Jared Lee Loughner, the alleged gunman in last year's mass shooting outside an Arizona supermarket in Tucson that killed six persons and wounded then-U.S. Rep. Gabrielle Giffords, pleaded guilty Tuesday to 19 charges in exchange for the government not seeking the death penalty. Here are the fast facts about the case:
Jared Lee Loughner
A timeline of events:
Editor's note: This post is part of the Overheard on CNN.com series, a regular feature that examines interesting comments and thought-provoking conversations posted by the community.
The U.S. Supreme Court has struck down key parts of an Arizona law that sought to deter illegal immigration. The court also let stand a controversial provision that lets police check a person's immigration status while enforcing other laws if "reasonable suspicion" exists that the person is in the United States illegally. Some readers kept metaphorical scorecards weighing each side's views about heavier enforcement and possible consequences. With all this debate, are there points where most people can agree?
Supreme Court mostly rejects Arizona immigration law; gov says 'heart' remains
Some of our readers said Arizona got a raw deal.
Bob Jones: "So Arizona is screwed. The Fed won't enforce its own laws and Arizona is told to sit down and shut up and take it with a smile. Thanks for nothing, SCOTUS. This is the first step. Eventually the people will have had enough."
eddiev5: "I think public opinion polls pretty much show time and time again what people are looking for. And it has nothign to do with the rhetoric you hear from the Democratic Party. On this issue, the Republicans are correct."
Gus Seals: "Actually this is a win, it builds a bigger picture over time how the feds are cooking the books on the number of illegals. The state can use the federal resources to check legal status so says the court. In the long run if the state says we stopped ten thousand illegals and the feds refused to do their job, it is not going to look good politically."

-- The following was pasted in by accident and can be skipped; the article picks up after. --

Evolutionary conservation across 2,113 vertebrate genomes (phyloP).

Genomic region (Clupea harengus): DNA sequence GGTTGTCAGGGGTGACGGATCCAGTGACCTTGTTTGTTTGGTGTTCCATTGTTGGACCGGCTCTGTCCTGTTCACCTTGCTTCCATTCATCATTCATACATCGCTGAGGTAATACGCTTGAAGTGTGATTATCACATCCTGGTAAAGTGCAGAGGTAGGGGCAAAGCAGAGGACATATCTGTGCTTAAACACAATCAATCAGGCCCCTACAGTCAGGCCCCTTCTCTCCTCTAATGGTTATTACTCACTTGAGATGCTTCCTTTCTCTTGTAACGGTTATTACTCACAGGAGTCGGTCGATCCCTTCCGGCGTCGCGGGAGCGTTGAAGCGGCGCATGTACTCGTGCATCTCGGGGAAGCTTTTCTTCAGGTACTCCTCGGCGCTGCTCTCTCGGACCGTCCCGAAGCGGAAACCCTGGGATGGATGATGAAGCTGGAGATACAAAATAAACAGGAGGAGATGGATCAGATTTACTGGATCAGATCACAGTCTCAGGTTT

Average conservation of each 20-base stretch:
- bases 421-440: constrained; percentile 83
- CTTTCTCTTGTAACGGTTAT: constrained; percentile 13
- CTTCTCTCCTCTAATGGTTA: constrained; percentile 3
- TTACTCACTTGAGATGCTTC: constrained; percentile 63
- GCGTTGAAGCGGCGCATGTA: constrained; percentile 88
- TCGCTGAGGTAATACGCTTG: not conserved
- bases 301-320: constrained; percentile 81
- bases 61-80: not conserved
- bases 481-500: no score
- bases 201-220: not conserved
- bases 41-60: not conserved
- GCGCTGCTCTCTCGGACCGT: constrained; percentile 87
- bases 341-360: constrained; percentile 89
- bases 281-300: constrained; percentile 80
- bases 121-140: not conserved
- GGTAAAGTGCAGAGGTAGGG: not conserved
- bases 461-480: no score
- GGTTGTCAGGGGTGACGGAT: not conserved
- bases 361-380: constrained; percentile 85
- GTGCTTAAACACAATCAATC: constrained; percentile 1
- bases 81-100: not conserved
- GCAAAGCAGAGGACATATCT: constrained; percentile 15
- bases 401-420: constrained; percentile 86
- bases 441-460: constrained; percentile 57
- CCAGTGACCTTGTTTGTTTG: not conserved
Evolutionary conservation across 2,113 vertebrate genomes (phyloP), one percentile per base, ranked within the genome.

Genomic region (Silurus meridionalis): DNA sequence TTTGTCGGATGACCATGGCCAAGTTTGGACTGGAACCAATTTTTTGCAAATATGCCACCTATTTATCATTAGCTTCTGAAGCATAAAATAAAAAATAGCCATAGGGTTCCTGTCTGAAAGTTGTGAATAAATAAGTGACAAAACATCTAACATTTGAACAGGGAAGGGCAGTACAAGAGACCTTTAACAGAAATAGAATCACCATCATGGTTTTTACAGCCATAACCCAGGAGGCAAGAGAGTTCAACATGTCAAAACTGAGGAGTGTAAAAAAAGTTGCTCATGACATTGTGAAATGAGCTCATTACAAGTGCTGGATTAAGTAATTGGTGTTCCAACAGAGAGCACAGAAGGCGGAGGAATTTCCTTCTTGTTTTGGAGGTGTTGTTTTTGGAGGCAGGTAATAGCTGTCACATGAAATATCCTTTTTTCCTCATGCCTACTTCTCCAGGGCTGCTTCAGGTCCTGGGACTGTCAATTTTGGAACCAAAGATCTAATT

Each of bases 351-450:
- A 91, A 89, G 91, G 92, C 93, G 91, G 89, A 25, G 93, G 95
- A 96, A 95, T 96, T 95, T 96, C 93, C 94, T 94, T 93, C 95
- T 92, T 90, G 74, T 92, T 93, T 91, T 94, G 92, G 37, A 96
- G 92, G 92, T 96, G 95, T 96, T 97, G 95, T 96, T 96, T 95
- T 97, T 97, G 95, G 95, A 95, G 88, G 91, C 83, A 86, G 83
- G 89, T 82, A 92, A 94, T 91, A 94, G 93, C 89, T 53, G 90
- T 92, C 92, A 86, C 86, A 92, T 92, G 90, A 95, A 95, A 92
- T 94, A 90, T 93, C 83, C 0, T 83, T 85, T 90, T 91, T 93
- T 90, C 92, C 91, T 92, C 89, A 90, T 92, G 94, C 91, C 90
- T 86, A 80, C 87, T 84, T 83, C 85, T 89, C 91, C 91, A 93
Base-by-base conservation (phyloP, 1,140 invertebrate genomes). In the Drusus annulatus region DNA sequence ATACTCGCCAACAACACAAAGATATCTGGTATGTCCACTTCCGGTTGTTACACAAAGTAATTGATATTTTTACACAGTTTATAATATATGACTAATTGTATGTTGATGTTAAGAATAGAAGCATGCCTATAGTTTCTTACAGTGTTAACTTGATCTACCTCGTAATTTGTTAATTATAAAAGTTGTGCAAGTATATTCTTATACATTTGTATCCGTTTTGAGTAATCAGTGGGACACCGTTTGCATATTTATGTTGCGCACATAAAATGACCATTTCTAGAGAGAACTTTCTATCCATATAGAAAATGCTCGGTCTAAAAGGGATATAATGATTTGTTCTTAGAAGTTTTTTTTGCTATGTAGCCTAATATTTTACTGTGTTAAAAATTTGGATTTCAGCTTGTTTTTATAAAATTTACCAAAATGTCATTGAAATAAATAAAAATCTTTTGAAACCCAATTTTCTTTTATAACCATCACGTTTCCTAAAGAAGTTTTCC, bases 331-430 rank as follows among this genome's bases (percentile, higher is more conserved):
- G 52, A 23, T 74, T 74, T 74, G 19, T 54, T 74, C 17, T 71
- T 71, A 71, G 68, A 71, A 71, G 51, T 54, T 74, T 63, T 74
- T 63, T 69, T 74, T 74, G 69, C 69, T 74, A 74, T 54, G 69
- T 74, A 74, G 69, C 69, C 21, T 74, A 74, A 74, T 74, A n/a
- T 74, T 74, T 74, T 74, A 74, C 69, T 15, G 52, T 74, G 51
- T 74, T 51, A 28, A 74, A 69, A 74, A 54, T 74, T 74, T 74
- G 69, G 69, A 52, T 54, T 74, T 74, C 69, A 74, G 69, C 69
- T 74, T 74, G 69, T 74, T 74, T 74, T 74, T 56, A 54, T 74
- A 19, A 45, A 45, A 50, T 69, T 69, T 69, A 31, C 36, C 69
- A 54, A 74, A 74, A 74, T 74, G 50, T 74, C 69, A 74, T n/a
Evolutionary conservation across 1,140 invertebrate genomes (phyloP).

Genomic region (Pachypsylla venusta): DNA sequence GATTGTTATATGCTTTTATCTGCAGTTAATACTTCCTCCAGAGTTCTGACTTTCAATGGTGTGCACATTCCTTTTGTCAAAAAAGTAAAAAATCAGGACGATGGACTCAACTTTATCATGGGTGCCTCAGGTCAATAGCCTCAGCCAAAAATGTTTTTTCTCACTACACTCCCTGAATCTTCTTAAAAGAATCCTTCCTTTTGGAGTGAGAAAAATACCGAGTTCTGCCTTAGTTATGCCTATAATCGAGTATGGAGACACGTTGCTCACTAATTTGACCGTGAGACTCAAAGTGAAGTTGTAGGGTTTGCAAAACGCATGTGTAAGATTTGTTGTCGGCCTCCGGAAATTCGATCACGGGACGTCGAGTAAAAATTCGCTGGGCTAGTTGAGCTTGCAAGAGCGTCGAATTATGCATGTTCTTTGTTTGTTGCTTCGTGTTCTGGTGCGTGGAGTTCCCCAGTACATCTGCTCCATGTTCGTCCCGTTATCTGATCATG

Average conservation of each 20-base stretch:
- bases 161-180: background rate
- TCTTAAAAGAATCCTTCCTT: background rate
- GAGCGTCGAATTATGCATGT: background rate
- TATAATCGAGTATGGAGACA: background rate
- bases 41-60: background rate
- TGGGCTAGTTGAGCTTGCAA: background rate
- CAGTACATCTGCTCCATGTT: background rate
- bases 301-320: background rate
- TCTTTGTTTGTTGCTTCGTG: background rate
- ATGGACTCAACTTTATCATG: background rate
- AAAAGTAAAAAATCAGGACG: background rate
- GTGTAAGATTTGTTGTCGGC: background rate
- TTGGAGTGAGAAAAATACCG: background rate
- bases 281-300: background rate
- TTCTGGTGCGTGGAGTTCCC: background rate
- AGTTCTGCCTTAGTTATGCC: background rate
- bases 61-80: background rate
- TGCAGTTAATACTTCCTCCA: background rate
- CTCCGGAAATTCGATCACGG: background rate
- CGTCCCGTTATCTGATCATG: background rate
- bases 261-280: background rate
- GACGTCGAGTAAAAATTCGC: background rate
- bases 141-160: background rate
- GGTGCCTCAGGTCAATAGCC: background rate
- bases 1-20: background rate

For many, Arizona got a big win.
Chaz: "I love how CNN tries to make this seem like Arizona lost here. They got exactly what they wanted and I say good for them. I have a very hard time with commenters from the East Coast who are just so full of 'forward thinking' opinions, but who don't really have a dog in this fight. This is a serious problem for those states who face these issues every day and I'm glad the ability to check a person's legal status is in place. I liked Governor Brewer's laws, as the state of Arizona faces terrible crime and security issues, due to the illlegal aliens. If the Feds can't protect the Arizona citizens, who can? I like the idea of 'self deportation'. The Mexicans think The AMERICAN DREAM is about getting on the government dole. It is about 'freedoms,' not breaking laws. Entering this country illegally was your first mistake. You broke a federal law. If you can't come in the legal way, leave."
Others were excited to see that the state didn't get everything it wanted.
JimmyNelson: "SCOTUS just smacked Jan Brewers hand.. and I like it."
This commenter said they thought Arizona's law is unacceptable. FULL POST